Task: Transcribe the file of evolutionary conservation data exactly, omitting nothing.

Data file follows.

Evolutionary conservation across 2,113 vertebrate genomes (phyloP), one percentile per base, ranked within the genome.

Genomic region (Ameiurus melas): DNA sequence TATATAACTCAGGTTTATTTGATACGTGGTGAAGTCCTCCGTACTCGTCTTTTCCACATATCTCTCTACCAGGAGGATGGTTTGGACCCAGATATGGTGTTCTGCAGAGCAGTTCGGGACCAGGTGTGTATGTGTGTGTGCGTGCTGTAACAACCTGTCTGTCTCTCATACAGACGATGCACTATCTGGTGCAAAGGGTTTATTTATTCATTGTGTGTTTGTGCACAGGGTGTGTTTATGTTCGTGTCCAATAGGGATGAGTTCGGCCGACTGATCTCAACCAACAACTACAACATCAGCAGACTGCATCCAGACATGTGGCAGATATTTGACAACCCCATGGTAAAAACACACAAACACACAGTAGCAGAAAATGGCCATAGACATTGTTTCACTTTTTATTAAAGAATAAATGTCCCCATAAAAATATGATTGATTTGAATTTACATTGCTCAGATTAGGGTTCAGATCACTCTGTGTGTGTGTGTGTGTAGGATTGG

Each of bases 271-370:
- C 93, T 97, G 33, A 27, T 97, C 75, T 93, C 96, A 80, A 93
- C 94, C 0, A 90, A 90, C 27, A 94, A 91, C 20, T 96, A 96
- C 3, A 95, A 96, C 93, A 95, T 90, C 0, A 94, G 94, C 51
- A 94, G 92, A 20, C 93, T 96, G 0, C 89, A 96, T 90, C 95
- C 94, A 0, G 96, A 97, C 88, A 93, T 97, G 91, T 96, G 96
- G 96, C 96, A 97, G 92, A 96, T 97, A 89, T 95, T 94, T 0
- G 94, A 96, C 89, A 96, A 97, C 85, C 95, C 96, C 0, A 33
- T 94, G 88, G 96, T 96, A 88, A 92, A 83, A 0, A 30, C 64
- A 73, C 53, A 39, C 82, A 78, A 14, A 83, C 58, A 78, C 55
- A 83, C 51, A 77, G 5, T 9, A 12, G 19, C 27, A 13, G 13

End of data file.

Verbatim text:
Evolutionary conservation across 2,113 vertebrate genomes (phyloP), one percentile per base, ranked within the genome.

Genomic region (Ameiurus melas): DNA sequence TATATAACTCAGGTTTATTTGATACGTGGTGAAGTCCTCCGTACTCGTCTTTTCCACATATCTCTCTACCAGGAGGATGGTTTGGACCCAGATATGGTGTTCTGCAGAGCAGTTCGGGACCAGGTGTGTATGTGTGTGTGCGTGCTGTAACAACCTGTCTGTCTCTCATACAGACGATGCACTATCTGGTGCAAAGGGTTTATTTATTCATTGTGTGTTTGTGCACAGGGTGTGTTTATGTTCGTGTCCAATAGGGATGAGTTCGGCCGACTGATCTCAACCAACAACTACAACATCAGCAGACTGCATCCAGACATGTGGCAGATATTTGACAACCCCATGGTAAAAACACACAAACACACAGTAGCAGAAAATGGCCATAGACATTGTTTCACTTTTTATTAAAGAATAAATGTCCCCATAAAAATATGATTGATTTGAATTTACATTGCTCAGATTAGGGTTCAGATCACTCTGTGTGTGTGTGTGTGTAGGATTGG

Each of bases 271-370:
- C 93, T 97, G 33, A 27, T 97, C 75, T 93, C 96, A 80, A 93
- C 94, C 0, A 90, A 90, C 27, A 94, A 91, C 20, T 96, A 96
- C 3, A 95, A 96, C 93, A 95, T 90, C 0, A 94, G 94, C 51
- A 94, G 92, A 20, C 93, T 96, G 0, C 89, A 96, T 90, C 95
- C 94, A 0, G 96, A 97, C 88, A 93, T 97, G 91, T 96, G 96
- G 96, C 96, A 97, G 92, A 96, T 97, A 89, T 95, T 94, T 0
- G 94, A 96, C 89, A 96, A 97, C 85, C 95, C 96, C 0, A 33
- T 94, G 88, G 96, T 96, A 88, A 92, A 83, A 0, A 30, C 64
- A 73, C 53, A 39, C 82, A 78, A 14, A 83, C 58, A 78, C 55
- A 83, C 51, A 77, G 5, T 9, A 12, G 19, C 27, A 13, G 13